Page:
And how do you keep the power on during the night with that? Until the problem of storage is solved we will continue to rely on burning fossil fuels for the foreseeable future. Storage of that unreliable, renewable but intermittent power source is the real holy grail here and we’re not even close. That’s why even hardcore environmentalists are taking another look at nuclear. My eldest son designs power plants and was involved in designing a liquid sodium, solar generation project that stores liquid sodium heated during the day and used to generate power at night so I kind of think he knows what he is talking about. As for some who claim the coal and oil industries are deliberately trying to stop this technology just realize that the company who solves this problem will become rich beyond avarice.
    edited August 2018 tallest skil
  • Reply 14 of 51
    GG1GG1 Posts: 452member
    TomE said:
    Build one with a New Technology that does not have these legacy costs.
    If Apple entered the business of thorium reactors, I suspect they could have a monopoly on power production in the US within 20 years.
    The economics of Thorium still needs to be demonstrated (the last real demonstration project was over 50 or so years ago, IIRC) and that will cost $5-10B to do. Not a task for any single company to be able to pull off. It would likely have to be done by a consortium of nations first. Even then, there are two major forks in the technology: the liquid fuel thorium technology (being spearheaded by China), and the solid fuel thorium technology (being spearheaded by countries such as India). Both may have to be tested out, doubling the cost.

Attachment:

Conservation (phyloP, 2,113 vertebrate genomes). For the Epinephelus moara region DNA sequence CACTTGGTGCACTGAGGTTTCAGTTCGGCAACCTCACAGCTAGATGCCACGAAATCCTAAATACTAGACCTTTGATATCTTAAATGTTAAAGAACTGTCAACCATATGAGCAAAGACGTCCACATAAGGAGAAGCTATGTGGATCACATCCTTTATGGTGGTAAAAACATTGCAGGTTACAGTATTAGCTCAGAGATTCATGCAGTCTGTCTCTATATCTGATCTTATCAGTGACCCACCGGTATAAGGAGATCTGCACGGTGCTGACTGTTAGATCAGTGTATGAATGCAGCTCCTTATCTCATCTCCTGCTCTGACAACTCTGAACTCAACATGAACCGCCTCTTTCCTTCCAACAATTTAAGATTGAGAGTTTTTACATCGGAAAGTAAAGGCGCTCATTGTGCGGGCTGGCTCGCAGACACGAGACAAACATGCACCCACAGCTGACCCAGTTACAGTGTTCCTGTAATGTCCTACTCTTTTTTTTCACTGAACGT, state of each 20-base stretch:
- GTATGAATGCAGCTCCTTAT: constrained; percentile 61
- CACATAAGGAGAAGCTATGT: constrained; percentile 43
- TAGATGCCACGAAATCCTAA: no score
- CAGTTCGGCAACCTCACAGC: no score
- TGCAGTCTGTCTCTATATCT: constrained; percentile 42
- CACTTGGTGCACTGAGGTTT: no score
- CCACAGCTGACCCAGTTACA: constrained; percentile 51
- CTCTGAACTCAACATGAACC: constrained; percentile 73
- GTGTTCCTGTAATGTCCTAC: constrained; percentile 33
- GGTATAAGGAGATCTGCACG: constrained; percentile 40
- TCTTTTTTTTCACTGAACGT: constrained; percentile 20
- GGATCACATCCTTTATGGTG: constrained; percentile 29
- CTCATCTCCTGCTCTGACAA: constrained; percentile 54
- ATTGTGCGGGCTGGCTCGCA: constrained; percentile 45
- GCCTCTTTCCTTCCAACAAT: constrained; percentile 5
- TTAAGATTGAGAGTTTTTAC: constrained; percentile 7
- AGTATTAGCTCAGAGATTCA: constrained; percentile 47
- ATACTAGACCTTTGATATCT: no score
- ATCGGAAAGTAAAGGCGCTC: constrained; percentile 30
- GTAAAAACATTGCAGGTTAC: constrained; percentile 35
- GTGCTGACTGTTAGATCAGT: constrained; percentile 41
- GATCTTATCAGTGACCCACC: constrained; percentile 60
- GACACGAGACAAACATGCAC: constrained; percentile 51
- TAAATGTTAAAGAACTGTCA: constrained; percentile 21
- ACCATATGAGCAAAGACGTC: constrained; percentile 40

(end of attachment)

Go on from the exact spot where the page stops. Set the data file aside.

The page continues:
^ Thanks for the information. I was aware of the solid fuel effort by India but not the China effort.

    I always thought that whoever (whatever country) can commercialize Thorium would have a big advantage to sell to other countries. But the rise in renewable sources could reduce that advantage a bit. Still, Thorium or renewables are better than fossil fuels.
  • Reply 15 of 51
    GG1GG1 Posts: 452member
    lkrupp said:

    TomE said:
    Why buy a power company with the sunk legacy costs that are driving them down ?  No reason to do that,  Avoid the legacy costs of Coal, Nuclear, huge distribution and generation systems - Build one with a New Technology that does not have these legacy costs.  Very few Maintenance Technicians to keep the systems (panels, etc) operating efficiently.  One has to look at the total cost of Generation, not just the cost of a panel vs the equivalent amount of energy generated via another method.

    Continue the forward thinking Apple, et. al.

    And how do you keep the power on during the night with that? Until the problem of storage is solved we will continue to rely on burning fossil fuels for the foreseeable future. Storage of that unreliable, renewable but intermittent power source is the real holy grail here and we’re not even close. That’s why even hardcore environmentalists are taking another look at nuclear. My eldest son designs power plants and was involved in designing a liquid sodium, solar generation project that stores liquid sodium heated during the day and used to generate power at night so I kind of think he knows what he is talking about. 
    I had read about micro-nukes (<10 MW) years back. Does he know if they still being pursued?